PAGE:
WHEN Jen Bonnett was first breaking into the business world, she discovered a unique power.
“Whatever event I went to, the women all immediately found me,” she laughs. “I was the Pied Piper of the women entrepreneurs.”
As Bonnett recalls, it made all the women feel more comfortable knowing other women were there, too.
“We got there and found our tribe, and then we’d go off and network and do our thing, but you could always come back to the same spot where women were hanging out.”
Find your tribe at the third She. Hustles. event this Thursday at the Wesley.
Hosted by the Creative Coast, of which Bonnett is executive director, the event is tailored towards women entrepreneurship.
“I have always had a passion for female entrepreneurs and leaders,” Bonnett enthuses. “I think of She. Hustles. as an evening of business leaders and entrepreneurs who happen to be women who are kicking ass and taking names.”
Bonnett is one of those ass-kickers herself. Nearly ten years ago, she founded StartupChicks, a community of female entrepreneurs dedicated to uplifting each other.
“It’s a night of learning and authentic storytelling,” she says. “This journey as women leaders and entrepreneurs is a hard journey. We are cultivating a panel of women who are willing to be vulnerable and share their true story so that other women can learn from them and maybe have an easier time.”
Bonnett’s decision to begin StartupChicks came from her struggles in the venture capital world, where the gender gap is drastic.
“I’ve done seven startups, and my cofounders and I have raised $57 million in angel capital of three companies that have had three exits,” she explains. “Women raise less money, right? 7% of all venture funds go to a company that has had a female founder in any role, not just CEO. That’s been a statistic that hasn’t changed in 20 years and it’s still true today. Now, I’m very hopeful with the growing number of venture capital partners that have been named in the last year that are female founded funds that that will change. But it hasn’t changed yet.”
Bonnett notes that one of the difficulties women face in the venture capital world is that they don’t take rejection well.
“I was coaching a female entrepreneur and she was like, ‘Oh, I don’t know if this will work, I don’t think I’m going to be able to raise money,’” she remembers. “I asked her how many ‘no’s she got. She said 7. I said, great! You’ve got 90 more to go. My first company got 97 ‘no’s before we got a ‘let’s have another conversation.’ Not a yes.”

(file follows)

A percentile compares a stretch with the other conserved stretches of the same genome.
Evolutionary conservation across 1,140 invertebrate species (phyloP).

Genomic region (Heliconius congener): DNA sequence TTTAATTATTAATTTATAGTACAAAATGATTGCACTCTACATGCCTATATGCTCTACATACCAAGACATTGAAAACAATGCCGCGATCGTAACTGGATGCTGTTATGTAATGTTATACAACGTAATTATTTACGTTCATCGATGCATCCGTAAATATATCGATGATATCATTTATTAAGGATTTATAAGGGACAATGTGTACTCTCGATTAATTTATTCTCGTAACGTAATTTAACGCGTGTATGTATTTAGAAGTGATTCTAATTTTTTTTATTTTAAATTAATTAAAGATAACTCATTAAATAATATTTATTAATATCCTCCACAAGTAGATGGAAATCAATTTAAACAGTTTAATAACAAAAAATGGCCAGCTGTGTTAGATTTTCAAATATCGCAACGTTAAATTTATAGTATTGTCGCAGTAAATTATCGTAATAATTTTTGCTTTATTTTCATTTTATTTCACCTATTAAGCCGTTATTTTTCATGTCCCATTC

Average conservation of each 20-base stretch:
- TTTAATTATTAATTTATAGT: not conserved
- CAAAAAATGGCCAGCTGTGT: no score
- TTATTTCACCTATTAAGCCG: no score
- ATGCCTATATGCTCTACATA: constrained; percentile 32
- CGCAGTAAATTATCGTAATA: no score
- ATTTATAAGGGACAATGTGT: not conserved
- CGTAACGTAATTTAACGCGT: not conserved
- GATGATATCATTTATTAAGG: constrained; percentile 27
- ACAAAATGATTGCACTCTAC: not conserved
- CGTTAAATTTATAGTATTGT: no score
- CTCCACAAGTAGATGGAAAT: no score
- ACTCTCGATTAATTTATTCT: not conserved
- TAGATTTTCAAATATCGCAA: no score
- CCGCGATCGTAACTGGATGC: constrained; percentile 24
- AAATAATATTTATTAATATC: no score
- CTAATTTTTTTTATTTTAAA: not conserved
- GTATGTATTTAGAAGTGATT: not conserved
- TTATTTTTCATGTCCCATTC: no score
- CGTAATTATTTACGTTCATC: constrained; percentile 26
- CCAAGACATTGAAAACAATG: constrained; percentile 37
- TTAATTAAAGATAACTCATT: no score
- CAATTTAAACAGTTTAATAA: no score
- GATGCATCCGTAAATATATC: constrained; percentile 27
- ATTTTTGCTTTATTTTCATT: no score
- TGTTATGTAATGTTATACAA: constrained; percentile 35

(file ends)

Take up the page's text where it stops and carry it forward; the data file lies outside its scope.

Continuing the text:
Aleshia Howells, Creative Coast project manager, will moderate. Having run an education startup in the tech space, Howells’ business acumen lends itself to the event.
“The stories being told are what people want to hear,” she says. “They want to hear about women being successful and doing their own thing.”
Representation matters for those looking to break into a field.
“The ‘women in tech’ issue has been a hot topic for the past ten years, at least,” says Howells. “Recently, there have been a lot of diversity initiatives trying to solve that problem, and I think one of the reasons is there’s a lack of role models in the industry. If young people are looking at what they want to do, and there’s nobody who looks like you or nobody you can identify with, maybe you’ll think, ‘Oh, that’s not for me,’ and you’ll discount it before you even know.”
The event features a panel discussion with four speakers and workshops. She. Hustles. can hopefully lead women to go for their business dreams, something Bonnett knows our community needs.
“As statistics show, in a number of different studies, companies with women on their board have higher revenues,” says Bonnett. “Companies that have a diverse board and leadership do better, but studies also show that when a woman does well, she raises the entire community, not just herself. By empowering women and giving women the tools to be more successful, we have the opportunity to change this community. A rising tide lifts all boats, right? And women do that.”